Husbands’ behaviour improving?

couple_in_love_1600_wht_10952or are women becoming more tolerant as fewer women sought a divorce in 2013.

Only 4% of wives wanted a divorce in the first 5 years of marriage, the lowest level since 1973 and only half the 1986 rate – the worst year for marriages that led to divorces.

Most divorces are initiated by women and although there were over 100,000 in 2013 that was 50,000 down from a peak of 165,000 in 1993. The Marriage Foundation commissioned the research from the ONS which showed the data for divorces initiated by men and women

The founder of the Marriage Foundation thinks that the decrease must be down to men living up to women’s expectations better. The danger period in marriages is between three and six years which tends to coincide with starting a family.

It seems men who get married now are more committed.

In the past men may have succumbed to social and peer pressure to “tie the knot” or “do the right thing” and not have bought fully into a long-term commitment, including a family. When the pressure increased on time and finances they started to show indifference to the relationship and behaving in a less committed way. Women were increasingly not prepared put up with that and this created conflict often leading to divorce.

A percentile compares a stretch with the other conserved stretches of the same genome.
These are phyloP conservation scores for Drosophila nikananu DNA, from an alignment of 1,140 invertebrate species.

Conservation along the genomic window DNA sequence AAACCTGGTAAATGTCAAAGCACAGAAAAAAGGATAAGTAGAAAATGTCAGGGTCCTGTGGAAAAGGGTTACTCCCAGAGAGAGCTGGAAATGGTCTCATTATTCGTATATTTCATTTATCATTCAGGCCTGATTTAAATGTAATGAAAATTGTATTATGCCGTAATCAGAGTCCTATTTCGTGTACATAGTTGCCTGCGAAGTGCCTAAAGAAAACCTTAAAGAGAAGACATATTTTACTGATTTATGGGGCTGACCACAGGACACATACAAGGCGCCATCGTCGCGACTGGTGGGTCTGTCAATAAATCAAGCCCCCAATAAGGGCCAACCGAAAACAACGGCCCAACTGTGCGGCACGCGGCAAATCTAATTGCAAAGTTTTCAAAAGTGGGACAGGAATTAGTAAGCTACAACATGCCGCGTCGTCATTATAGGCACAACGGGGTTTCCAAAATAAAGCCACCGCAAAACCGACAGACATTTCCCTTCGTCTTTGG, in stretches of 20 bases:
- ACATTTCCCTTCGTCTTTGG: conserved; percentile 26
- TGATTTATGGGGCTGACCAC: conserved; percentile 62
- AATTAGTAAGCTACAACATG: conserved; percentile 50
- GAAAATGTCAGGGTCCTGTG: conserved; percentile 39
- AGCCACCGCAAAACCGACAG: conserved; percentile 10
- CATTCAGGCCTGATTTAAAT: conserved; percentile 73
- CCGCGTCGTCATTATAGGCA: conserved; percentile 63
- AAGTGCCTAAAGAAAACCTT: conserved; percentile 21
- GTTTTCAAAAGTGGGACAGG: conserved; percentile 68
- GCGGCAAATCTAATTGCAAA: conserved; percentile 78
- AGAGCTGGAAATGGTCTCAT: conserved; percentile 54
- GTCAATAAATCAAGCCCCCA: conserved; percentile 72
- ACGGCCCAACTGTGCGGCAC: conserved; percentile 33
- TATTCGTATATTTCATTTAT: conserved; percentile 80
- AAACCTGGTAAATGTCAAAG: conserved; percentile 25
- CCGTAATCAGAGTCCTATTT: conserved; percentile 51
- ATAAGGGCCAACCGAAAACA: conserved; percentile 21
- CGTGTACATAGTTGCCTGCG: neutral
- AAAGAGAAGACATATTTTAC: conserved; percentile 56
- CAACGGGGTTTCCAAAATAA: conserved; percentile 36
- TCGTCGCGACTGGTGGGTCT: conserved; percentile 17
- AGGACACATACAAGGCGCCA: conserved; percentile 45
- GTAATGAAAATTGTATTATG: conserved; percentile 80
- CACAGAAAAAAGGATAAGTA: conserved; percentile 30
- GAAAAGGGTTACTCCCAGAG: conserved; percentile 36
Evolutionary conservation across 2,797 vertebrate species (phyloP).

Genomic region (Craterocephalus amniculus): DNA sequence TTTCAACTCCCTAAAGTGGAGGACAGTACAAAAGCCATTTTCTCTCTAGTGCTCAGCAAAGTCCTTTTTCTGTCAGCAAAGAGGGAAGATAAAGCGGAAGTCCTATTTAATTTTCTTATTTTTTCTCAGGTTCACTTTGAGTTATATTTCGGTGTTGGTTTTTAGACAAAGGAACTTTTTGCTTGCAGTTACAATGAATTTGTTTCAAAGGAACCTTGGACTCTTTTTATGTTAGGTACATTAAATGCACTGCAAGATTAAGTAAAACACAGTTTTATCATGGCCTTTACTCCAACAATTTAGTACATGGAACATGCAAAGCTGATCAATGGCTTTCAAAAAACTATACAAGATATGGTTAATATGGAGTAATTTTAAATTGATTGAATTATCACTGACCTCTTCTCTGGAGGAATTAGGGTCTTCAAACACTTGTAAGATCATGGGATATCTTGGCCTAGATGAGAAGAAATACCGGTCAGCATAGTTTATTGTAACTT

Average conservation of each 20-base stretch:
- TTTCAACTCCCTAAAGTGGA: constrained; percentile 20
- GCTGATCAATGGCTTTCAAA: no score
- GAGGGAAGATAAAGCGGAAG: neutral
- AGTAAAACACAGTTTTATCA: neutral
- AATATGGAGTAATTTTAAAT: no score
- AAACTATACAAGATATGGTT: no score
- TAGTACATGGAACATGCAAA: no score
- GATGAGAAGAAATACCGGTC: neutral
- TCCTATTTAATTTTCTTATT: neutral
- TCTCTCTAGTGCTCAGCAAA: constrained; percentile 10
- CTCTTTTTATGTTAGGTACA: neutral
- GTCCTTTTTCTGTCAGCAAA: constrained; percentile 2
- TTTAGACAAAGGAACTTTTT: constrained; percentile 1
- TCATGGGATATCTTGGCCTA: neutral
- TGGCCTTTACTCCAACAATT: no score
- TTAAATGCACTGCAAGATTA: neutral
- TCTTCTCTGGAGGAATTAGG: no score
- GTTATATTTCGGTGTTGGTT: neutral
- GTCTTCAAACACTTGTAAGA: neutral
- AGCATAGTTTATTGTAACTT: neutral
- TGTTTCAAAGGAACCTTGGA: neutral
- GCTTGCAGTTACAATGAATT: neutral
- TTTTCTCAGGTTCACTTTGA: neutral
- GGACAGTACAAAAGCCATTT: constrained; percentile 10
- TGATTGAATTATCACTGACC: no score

Now many, although not all, men are prepared to share childcare and contribute to the domestic routine which leads to more marital satisfaction.

Your face gives away your lifestyle and hides your real age

P1020307If you’re married, have fewer than four children, and come from a higher social class – you probably look younger than you actually are.

If you have lost a significant amount of weight, fallen down the social ladder, or are living as a lonely singleton – then you probably look older.

The combination of lifestyle, medical history and diet has a measurable impact on how your looks age.

Generally speaking a youthful face is an accurate indicator of good health (as is how energetically you walk).

Marriage is more beneficial for a woman knocking almost two years off her age (and if she moves up the social ladder she can look four years younger – and the same applies to men).

For men marriage generally only knocks off one year but having one to three children makes a man look a year younger while it makes no difference to a woman.

These benefits disappear in families with four children.

Looking chubbier as you get older helps men look younger as it smooths out the wrinkles. Adding 2 points to your body mass index (bmi) will take of a year whereas a woman would have to add 7 points to her bmi to get the same effect.